Knowing that I dont really have the La Braña  haplotypes I still runned the La Braña in the Chromopainter-Finestructure pipeline vs the 1000 genome project individuals. I got the following result for ChunkCounts. Note here that all other individuals have been converted from diploid to haploid to allow proper comparison.

The result seems first to indicate minority African like influence (first left column) for this composite individual, further they appear to have somewhat similar minority East-Asian like influence (last right column) as Finns. The coloring vs European seem to indicate that Finns are closest (lower right blue box) and second Iberians (to up left of Finns) and third to Brits (upper left blue box). The relationship to the Tuscans (down left of the Brits) appears to be the most distant of the 1000 genome European populations.

The worldwide PCA seem to indicate the same as seen above. The La Braña individual here seen as the green dot a little outside the European cluster pulling toward the Africans to the left and upwards toward the East-Asians. The plot is similar to the one seen in the original research paper but in the paper the Finns (red) where more contracted and the La Braña alone in the space towards the East-Asians.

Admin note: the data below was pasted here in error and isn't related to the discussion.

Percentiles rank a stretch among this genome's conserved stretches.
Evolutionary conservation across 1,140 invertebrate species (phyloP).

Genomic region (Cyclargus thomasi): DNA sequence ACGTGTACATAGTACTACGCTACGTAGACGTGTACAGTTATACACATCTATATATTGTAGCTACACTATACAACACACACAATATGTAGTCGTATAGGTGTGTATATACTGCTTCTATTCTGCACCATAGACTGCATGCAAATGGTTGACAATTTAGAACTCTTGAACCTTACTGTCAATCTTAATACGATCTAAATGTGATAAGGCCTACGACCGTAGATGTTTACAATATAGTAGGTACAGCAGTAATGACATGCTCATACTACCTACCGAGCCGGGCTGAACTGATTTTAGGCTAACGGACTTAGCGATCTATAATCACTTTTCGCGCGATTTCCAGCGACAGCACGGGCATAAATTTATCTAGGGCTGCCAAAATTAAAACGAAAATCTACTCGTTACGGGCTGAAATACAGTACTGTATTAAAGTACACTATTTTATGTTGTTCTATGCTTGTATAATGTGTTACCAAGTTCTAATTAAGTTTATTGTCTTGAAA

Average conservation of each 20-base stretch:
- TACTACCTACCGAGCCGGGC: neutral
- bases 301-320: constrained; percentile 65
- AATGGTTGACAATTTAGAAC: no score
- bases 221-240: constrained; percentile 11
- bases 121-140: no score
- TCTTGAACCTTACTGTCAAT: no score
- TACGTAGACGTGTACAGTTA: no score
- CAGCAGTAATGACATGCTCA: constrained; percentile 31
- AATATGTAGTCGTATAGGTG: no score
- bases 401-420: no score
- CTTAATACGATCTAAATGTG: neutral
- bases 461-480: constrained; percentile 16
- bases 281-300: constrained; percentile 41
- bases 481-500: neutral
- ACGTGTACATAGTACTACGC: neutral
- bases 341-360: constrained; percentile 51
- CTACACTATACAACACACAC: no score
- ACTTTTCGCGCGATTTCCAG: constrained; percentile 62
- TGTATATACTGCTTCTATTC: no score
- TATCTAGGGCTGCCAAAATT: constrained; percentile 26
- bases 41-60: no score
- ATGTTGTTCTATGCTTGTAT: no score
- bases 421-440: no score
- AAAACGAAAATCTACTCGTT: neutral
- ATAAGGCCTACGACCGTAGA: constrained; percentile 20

The ChunkLenght heatmap and PCA appears not to provide any useful information ( weird clustering on the trees and PCA) because of very low linkage c=0.05 between the markers used.

I also run Chromopainter-Finestructure unlinked model to compare if the linked model managed to capture any linkage. As shown below we see much the same here meaning the genotype data practically are unlinked.

I also at last did a quick and dirty unsupervised and supervised ADMIXTURE run for this dataset. In the former it appears like there is no minority admixture however its detected some minority admixture in some of the Finns. In the latter supervised run estimating only the ancestry in the La Braña and all others ancestry as given, the La Braña cluster with Finns as also seen in the Chromopainter-Finestructure analysis..

ADMIXTURE unsupervised K=3

ADMIXTURE supervised assuming all others ancestry as given (K=6). 

 ADMIXTURE supervised assuming British, East-Asians and Africans as given (K=3).